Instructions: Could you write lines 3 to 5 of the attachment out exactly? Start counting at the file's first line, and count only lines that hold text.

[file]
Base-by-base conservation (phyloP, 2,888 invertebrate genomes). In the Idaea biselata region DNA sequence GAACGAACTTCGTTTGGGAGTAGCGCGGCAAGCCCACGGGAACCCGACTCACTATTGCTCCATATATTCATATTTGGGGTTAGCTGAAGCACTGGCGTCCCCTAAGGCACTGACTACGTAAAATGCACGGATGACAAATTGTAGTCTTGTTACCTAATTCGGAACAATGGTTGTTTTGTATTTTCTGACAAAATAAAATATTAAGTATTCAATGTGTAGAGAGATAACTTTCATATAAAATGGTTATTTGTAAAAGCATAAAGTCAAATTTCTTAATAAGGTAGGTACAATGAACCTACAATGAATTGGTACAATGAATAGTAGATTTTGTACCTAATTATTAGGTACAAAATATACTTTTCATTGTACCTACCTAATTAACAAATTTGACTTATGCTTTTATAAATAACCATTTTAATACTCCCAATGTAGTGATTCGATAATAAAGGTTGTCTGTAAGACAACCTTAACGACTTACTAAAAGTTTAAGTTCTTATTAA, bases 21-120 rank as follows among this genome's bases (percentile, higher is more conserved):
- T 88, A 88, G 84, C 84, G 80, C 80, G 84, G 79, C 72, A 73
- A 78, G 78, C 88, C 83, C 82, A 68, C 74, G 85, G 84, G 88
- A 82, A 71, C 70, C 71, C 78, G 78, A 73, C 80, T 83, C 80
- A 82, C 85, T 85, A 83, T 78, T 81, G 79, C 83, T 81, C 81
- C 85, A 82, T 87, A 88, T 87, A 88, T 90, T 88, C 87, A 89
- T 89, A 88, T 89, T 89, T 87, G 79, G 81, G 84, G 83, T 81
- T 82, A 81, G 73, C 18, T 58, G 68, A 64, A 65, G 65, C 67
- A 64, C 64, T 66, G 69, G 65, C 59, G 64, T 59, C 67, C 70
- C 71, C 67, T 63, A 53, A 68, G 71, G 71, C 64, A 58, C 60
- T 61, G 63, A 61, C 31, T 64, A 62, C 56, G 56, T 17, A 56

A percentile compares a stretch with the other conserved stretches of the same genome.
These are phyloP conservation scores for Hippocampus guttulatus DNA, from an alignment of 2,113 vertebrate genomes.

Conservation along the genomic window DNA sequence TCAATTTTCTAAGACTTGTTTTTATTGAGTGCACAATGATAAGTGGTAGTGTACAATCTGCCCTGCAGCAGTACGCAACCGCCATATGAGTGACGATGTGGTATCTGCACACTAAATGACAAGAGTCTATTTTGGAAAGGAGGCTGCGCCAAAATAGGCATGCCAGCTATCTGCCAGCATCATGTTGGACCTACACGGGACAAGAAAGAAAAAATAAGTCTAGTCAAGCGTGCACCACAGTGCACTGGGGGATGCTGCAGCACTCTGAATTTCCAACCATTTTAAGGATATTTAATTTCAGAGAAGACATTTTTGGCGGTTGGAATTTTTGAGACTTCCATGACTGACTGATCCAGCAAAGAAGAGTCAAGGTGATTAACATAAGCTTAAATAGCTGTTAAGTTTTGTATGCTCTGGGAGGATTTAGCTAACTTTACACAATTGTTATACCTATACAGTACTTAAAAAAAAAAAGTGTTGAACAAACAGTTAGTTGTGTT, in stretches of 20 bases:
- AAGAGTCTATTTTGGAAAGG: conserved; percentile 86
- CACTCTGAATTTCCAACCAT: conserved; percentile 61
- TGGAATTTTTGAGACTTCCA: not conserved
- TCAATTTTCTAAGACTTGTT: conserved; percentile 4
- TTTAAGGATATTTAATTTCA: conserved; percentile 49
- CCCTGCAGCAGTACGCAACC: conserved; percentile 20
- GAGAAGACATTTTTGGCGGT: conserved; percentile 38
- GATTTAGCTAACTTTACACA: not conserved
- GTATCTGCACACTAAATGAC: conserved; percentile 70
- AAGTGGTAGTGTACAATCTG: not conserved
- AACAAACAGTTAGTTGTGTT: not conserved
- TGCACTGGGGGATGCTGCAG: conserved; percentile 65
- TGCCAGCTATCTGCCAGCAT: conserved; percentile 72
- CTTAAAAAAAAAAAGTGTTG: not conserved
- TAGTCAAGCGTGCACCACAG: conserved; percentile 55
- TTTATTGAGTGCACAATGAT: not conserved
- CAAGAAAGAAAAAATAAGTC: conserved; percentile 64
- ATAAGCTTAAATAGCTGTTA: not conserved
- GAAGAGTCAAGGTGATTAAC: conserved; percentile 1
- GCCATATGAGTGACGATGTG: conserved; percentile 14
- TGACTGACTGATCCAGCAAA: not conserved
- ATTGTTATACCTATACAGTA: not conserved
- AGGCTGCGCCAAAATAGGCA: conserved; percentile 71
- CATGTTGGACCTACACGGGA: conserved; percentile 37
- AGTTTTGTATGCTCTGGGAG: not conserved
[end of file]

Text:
- A 78, G 78, C 88, C 83, C 82, A 68, C 74, G 85, G 84, G 88
- A 82, A 71, C 70, C 71, C 78, G 78, A 73, C 80, T 83, C 80
- A 82, C 85, T 85, A 83, T 78, T 81, G 79, C 83, T 81, C 81